be closed up gradually so as to minimize the dan
25 ger of damaging shocks.
To accomplish this, the
brakes should be ?rst applied to a moderately
high value and then more gradually increased to
the maximum value. It is a further object of
this invention to .provide a brake equipment in
30 which the brakes are ?rst applied rapidly up to
a predetermined degree, and then the degree in
creased slowly up to a maximum degree, the ?rst
or rapid portion of the application being prin
cipally under the control of the speed controlled
35 device and the second or slow portion of the ap
plication being principally under the control of
the retardation controller device.
From the standpoint of safety, brake equip
ments for high speed trains should provide for
effecting applications by more than one mode of
operation, as, for example, by straight air oper
ation or by automatic operation. Moreover,
provision should be made for operating the
brakes from a. towing vehicle in the event that
the train has to be towed in; or in the event that
an ordinary type of locomotive has to be substi
tuted for the special type usually employed in
connection with high speed trains, then from it
by operation of the usual brake valve. Accord
ingly, therefore, it is a yet further object of the
invention to provide a brake equipment embody
* ing the features heretofore referred to, in which
service applications of the brakes are normally
effected by straight air operation and emergency
U! til
applications by automatic operation, with provi
sion for effecting service applications also by
automatic operation, either from the special high
speed locomotive provided, or from a standard
steam locomotive substituted for the high speed
(30
locomotive.
_
In connection with the preceding object, it is a
yet further object to subject both straight air
applications and automatic emergency applica
tions of the brakes to the joint control of the
retardation controller device and the speed con
trolled device, and to subject automatic service
applications to the control of the speed controlled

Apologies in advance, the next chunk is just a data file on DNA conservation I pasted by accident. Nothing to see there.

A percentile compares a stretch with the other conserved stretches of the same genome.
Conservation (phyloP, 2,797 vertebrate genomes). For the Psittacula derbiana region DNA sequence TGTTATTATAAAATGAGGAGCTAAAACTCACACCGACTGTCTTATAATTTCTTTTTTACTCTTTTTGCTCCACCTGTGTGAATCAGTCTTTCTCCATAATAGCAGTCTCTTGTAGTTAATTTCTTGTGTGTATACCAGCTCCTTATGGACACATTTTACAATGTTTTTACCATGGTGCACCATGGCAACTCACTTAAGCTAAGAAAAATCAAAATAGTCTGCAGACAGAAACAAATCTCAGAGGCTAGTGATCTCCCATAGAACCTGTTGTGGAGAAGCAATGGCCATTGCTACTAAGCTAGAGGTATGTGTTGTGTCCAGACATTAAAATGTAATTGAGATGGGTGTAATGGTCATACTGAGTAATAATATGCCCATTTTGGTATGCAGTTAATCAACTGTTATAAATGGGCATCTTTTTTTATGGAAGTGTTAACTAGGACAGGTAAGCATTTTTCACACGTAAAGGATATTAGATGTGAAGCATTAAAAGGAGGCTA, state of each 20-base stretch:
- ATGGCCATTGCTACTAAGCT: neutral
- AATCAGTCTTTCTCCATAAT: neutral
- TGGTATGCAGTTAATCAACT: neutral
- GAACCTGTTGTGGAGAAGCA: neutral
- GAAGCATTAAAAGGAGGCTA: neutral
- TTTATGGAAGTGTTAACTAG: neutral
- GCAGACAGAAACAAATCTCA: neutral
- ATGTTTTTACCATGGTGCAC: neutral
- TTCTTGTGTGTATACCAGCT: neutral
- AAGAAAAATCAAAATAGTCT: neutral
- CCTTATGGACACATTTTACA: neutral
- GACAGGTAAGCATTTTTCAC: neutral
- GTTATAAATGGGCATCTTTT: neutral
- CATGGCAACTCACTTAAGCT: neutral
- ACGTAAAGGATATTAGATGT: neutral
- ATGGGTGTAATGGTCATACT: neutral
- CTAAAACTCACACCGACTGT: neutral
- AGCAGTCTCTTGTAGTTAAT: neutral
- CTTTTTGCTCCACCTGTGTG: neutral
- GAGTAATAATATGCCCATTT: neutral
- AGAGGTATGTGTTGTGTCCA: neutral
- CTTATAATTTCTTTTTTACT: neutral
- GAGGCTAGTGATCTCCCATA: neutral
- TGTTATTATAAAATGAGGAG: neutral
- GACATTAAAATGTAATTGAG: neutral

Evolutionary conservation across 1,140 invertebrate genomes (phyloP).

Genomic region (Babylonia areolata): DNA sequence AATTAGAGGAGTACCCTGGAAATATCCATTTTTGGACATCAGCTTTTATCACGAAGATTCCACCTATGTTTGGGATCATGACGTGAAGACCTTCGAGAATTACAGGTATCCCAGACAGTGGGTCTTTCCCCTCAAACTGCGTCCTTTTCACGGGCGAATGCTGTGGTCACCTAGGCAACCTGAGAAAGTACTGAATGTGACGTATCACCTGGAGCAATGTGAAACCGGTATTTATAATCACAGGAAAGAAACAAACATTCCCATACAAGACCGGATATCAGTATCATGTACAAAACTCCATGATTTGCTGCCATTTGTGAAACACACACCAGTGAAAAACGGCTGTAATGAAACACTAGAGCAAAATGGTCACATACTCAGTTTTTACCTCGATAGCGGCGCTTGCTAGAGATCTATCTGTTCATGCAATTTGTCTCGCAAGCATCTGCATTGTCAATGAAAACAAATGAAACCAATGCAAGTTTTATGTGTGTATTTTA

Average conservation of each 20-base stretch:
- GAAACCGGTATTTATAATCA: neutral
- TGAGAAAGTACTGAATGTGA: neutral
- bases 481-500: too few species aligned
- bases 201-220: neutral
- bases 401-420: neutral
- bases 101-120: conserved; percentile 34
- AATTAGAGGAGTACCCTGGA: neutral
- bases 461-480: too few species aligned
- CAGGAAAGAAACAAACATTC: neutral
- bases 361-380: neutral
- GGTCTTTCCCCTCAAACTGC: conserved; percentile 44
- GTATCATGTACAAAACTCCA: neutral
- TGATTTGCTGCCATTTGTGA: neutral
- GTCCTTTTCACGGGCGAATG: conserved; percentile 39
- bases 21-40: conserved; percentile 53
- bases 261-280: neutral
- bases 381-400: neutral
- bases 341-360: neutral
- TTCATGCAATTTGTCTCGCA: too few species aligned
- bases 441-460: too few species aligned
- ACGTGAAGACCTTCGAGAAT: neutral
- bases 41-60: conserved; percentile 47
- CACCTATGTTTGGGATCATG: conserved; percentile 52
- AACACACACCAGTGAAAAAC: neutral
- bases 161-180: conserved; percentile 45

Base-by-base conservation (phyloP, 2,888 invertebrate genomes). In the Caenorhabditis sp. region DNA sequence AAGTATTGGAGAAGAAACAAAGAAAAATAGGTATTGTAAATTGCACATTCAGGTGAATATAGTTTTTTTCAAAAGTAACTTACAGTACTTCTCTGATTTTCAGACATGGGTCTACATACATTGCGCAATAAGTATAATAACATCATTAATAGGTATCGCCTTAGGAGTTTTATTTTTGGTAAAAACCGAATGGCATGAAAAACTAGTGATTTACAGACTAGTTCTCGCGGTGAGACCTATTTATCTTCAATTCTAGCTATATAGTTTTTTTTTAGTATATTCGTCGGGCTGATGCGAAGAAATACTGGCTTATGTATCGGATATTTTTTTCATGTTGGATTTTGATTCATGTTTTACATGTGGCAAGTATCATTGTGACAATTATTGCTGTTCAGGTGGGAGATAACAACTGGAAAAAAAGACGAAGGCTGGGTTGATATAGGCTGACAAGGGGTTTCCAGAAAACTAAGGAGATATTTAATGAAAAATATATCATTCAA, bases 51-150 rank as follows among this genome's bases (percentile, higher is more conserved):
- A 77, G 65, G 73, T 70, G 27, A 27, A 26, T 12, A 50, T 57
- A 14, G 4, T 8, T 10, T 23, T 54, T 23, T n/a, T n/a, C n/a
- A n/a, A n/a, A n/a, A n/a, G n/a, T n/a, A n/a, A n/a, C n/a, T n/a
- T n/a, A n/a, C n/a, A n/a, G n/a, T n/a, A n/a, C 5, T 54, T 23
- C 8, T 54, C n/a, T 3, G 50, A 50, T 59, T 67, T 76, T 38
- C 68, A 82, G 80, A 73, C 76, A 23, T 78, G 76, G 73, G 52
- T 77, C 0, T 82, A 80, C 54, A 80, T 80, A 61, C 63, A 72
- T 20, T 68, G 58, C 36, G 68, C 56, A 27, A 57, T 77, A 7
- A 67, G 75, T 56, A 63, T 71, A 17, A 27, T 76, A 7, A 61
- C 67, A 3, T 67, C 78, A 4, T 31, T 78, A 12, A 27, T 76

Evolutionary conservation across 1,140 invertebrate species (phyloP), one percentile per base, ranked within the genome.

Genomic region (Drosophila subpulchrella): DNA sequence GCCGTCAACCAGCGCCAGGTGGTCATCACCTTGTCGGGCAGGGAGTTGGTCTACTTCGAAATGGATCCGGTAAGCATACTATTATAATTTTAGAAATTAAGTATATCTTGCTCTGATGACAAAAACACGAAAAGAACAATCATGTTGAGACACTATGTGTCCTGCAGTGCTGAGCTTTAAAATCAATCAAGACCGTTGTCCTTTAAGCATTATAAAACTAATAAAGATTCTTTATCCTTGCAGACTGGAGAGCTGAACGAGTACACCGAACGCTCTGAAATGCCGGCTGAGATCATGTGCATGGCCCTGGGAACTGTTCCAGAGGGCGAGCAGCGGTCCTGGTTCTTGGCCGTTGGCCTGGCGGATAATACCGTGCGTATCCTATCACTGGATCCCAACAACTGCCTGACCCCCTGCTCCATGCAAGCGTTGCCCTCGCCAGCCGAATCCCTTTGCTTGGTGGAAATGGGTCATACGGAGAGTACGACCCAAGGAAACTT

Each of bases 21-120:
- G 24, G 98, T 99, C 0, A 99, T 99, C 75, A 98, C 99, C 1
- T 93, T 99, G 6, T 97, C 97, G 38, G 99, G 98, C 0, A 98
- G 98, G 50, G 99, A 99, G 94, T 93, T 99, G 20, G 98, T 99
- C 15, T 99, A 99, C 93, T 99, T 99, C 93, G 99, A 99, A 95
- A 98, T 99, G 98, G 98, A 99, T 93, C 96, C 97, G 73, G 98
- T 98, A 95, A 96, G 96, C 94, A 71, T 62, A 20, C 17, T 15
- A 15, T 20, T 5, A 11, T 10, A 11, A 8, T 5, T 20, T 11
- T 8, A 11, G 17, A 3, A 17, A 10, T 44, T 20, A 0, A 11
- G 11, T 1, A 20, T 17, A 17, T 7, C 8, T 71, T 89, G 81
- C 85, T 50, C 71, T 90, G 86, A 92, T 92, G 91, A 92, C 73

device only.
Yet further and more speci?c objects of the
invention, dealing with the provision of specially
developed mechanisms, and particular arrange
ments of these and other mechanisms, will be
more apparent from the following description,
which is taken in connection with the attached
drawings, wherein,
Considering brie?y at ?rst the embodiment
shown in these two ?gures, I have indicated a
brake cylinder at H], which is to be understood as 15
the usual type brake cylinder for operating a con
ventional type of friction brake (not shown), and
While only one brake cylinder has been shown it
is contemplated that in practice as many will be
employed as is found desirable. A relay valve is 20
indicated at l l for controlling the supply of ?uid
under pressure to and its release from the brake
cylinder ill. A speed controlled‘ device 42 controls
the supply of ?uid under pressure to and its re
lease from the relay valve H. The speed con
trolled device i 2 is in turn in part controlled by a
speed controlled switch it, which controls a plu
rality of circuits closable only when a pneumatic
switch device 54 operates.
_
The brake equipment also includes an applica 30
tion and release magnet valve device l5, a master
switch device It, a retardation controller device,
or “decelakron”, ii, an automatic valve device
l8, and a brake valve device 19. A source of
?uid under pressure is represented by a main '
reservoir 2i), which is intended to be maintained
charged from the usual compressor (not shown).
The various control pipes include a straight air
pipe 22 and a brake pipe 2%. A. main reservoir
pipe is indicated at 25 while a so~called feed 40
valve pipe is indicated at 2%, this latter pipe being
connected to the main reservoir 26 by way of a
feed valve device 2'5 of conventional design and